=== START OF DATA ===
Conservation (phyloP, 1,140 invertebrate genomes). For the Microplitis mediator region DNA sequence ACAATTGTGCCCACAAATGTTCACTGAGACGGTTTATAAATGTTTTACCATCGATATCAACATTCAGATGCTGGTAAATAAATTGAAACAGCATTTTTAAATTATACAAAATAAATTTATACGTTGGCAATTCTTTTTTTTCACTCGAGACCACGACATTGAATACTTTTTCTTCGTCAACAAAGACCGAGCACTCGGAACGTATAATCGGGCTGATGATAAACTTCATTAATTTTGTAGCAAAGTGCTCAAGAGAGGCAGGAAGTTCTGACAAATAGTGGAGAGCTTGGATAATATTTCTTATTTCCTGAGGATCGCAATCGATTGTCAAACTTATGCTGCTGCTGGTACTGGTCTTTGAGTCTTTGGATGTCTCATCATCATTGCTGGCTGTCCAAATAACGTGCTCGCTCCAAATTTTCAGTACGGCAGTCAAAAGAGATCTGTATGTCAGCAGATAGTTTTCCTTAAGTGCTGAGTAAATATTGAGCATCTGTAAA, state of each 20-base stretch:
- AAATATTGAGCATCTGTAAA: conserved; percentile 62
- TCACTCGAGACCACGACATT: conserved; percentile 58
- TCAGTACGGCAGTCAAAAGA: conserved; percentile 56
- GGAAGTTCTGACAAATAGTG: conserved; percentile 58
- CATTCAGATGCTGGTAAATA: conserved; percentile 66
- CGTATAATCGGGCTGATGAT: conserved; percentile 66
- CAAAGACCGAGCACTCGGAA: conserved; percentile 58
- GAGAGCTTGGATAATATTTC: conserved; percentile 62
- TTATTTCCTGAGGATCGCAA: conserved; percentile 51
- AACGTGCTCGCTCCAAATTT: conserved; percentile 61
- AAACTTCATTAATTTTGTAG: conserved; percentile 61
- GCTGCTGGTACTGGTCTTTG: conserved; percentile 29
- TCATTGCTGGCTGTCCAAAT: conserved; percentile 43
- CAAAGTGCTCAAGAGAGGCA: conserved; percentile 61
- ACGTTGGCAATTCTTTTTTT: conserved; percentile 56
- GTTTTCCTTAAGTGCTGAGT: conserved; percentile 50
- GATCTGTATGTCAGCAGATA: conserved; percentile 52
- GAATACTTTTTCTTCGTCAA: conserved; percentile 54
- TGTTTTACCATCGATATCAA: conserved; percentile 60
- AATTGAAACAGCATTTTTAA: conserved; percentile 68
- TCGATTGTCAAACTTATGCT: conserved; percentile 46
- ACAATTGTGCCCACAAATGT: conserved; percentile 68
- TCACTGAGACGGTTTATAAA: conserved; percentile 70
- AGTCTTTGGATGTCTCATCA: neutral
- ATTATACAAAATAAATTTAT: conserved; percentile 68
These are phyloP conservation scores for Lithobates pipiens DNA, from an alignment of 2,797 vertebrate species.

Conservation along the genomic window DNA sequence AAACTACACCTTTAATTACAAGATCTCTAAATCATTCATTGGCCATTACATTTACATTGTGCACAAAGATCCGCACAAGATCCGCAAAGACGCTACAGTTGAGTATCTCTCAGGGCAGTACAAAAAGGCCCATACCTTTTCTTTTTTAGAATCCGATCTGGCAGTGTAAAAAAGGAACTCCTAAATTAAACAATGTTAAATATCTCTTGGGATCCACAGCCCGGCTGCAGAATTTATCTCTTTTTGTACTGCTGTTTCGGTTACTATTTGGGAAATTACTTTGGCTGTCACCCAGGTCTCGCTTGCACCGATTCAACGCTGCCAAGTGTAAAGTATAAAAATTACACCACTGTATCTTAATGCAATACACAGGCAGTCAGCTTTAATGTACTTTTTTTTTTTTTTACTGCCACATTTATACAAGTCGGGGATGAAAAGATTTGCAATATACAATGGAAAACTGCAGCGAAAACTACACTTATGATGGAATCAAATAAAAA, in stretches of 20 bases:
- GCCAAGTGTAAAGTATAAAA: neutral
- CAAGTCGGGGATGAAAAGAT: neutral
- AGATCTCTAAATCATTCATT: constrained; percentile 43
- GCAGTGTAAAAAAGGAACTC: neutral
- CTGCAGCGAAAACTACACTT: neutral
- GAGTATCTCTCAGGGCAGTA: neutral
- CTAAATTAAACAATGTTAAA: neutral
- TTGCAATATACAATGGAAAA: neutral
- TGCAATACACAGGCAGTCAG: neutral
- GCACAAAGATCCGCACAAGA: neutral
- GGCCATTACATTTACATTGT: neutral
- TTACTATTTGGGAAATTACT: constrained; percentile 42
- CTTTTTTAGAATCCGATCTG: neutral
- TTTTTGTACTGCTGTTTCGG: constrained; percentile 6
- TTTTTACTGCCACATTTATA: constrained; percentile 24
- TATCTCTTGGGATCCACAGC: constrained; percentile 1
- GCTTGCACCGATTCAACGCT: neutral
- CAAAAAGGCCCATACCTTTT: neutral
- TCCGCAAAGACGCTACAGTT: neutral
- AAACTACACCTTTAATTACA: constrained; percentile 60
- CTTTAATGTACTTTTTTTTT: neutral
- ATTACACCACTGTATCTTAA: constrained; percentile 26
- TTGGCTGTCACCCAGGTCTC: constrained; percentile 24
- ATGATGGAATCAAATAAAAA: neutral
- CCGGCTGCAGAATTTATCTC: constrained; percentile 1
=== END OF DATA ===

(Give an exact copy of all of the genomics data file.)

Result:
Conservation (phyloP, 1,140 invertebrate genomes). For the Microplitis mediator region DNA sequence ACAATTGTGCCCACAAATGTTCACTGAGACGGTTTATAAATGTTTTACCATCGATATCAACATTCAGATGCTGGTAAATAAATTGAAACAGCATTTTTAAATTATACAAAATAAATTTATACGTTGGCAATTCTTTTTTTTCACTCGAGACCACGACATTGAATACTTTTTCTTCGTCAACAAAGACCGAGCACTCGGAACGTATAATCGGGCTGATGATAAACTTCATTAATTTTGTAGCAAAGTGCTCAAGAGAGGCAGGAAGTTCTGACAAATAGTGGAGAGCTTGGATAATATTTCTTATTTCCTGAGGATCGCAATCGATTGTCAAACTTATGCTGCTGCTGGTACTGGTCTTTGAGTCTTTGGATGTCTCATCATCATTGCTGGCTGTCCAAATAACGTGCTCGCTCCAAATTTTCAGTACGGCAGTCAAAAGAGATCTGTATGTCAGCAGATAGTTTTCCTTAAGTGCTGAGTAAATATTGAGCATCTGTAAA, state of each 20-base stretch:
- AAATATTGAGCATCTGTAAA: conserved; percentile 62
- TCACTCGAGACCACGACATT: conserved; percentile 58
- TCAGTACGGCAGTCAAAAGA: conserved; percentile 56
- GGAAGTTCTGACAAATAGTG: conserved; percentile 58
- CATTCAGATGCTGGTAAATA: conserved; percentile 66
- CGTATAATCGGGCTGATGAT: conserved; percentile 66
- CAAAGACCGAGCACTCGGAA: conserved; percentile 58
- GAGAGCTTGGATAATATTTC: conserved; percentile 62
- TTATTTCCTGAGGATCGCAA: conserved; percentile 51
- AACGTGCTCGCTCCAAATTT: conserved; percentile 61
- AAACTTCATTAATTTTGTAG: conserved; percentile 61
- GCTGCTGGTACTGGTCTTTG: conserved; percentile 29
- TCATTGCTGGCTGTCCAAAT: conserved; percentile 43
- CAAAGTGCTCAAGAGAGGCA: conserved; percentile 61
- ACGTTGGCAATTCTTTTTTT: conserved; percentile 56
- GTTTTCCTTAAGTGCTGAGT: conserved; percentile 50
- GATCTGTATGTCAGCAGATA: conserved; percentile 52
- GAATACTTTTTCTTCGTCAA: conserved; percentile 54
- TGTTTTACCATCGATATCAA: conserved; percentile 60
- AATTGAAACAGCATTTTTAA: conserved; percentile 68
- TCGATTGTCAAACTTATGCT: conserved; percentile 46
- ACAATTGTGCCCACAAATGT: conserved; percentile 68
- TCACTGAGACGGTTTATAAA: conserved; percentile 70
- AGTCTTTGGATGTCTCATCA: neutral
- ATTATACAAAATAAATTTAT: conserved; percentile 68
These are phyloP conservation scores for Lithobates pipiens DNA, from an alignment of 2,797 vertebrate species.

Conservation along the genomic window DNA sequence AAACTACACCTTTAATTACAAGATCTCTAAATCATTCATTGGCCATTACATTTACATTGTGCACAAAGATCCGCACAAGATCCGCAAAGACGCTACAGTTGAGTATCTCTCAGGGCAGTACAAAAAGGCCCATACCTTTTCTTTTTTAGAATCCGATCTGGCAGTGTAAAAAAGGAACTCCTAAATTAAACAATGTTAAATATCTCTTGGGATCCACAGCCCGGCTGCAGAATTTATCTCTTTTTGTACTGCTGTTTCGGTTACTATTTGGGAAATTACTTTGGCTGTCACCCAGGTCTCGCTTGCACCGATTCAACGCTGCCAAGTGTAAAGTATAAAAATTACACCACTGTATCTTAATGCAATACACAGGCAGTCAGCTTTAATGTACTTTTTTTTTTTTTTACTGCCACATTTATACAAGTCGGGGATGAAAAGATTTGCAATATACAATGGAAAACTGCAGCGAAAACTACACTTATGATGGAATCAAATAAAAA, in stretches of 20 bases:
- GCCAAGTGTAAAGTATAAAA: neutral
- CAAGTCGGGGATGAAAAGAT: neutral
- AGATCTCTAAATCATTCATT: constrained; percentile 43
- GCAGTGTAAAAAAGGAACTC: neutral
- CTGCAGCGAAAACTACACTT: neutral
- GAGTATCTCTCAGGGCAGTA: neutral
- CTAAATTAAACAATGTTAAA: neutral
- TTGCAATATACAATGGAAAA: neutral
- TGCAATACACAGGCAGTCAG: neutral
- GCACAAAGATCCGCACAAGA: neutral
- GGCCATTACATTTACATTGT: neutral
- TTACTATTTGGGAAATTACT: constrained; percentile 42
- CTTTTTTAGAATCCGATCTG: neutral
- TTTTTGTACTGCTGTTTCGG: constrained; percentile 6
- TTTTTACTGCCACATTTATA: constrained; percentile 24
- TATCTCTTGGGATCCACAGC: constrained; percentile 1
- GCTTGCACCGATTCAACGCT: neutral
- CAAAAAGGCCCATACCTTTT: neutral
- TCCGCAAAGACGCTACAGTT: neutral
- AAACTACACCTTTAATTACA: constrained; percentile 60
- CTTTAATGTACTTTTTTTTT: neutral
- ATTACACCACTGTATCTTAA: constrained; percentile 26
- TTGGCTGTCACCCAGGTCTC: constrained; percentile 24
- ATGATGGAATCAAATAAAAA: neutral
- CCGGCTGCAGAATTTATCTC: constrained; percentile 1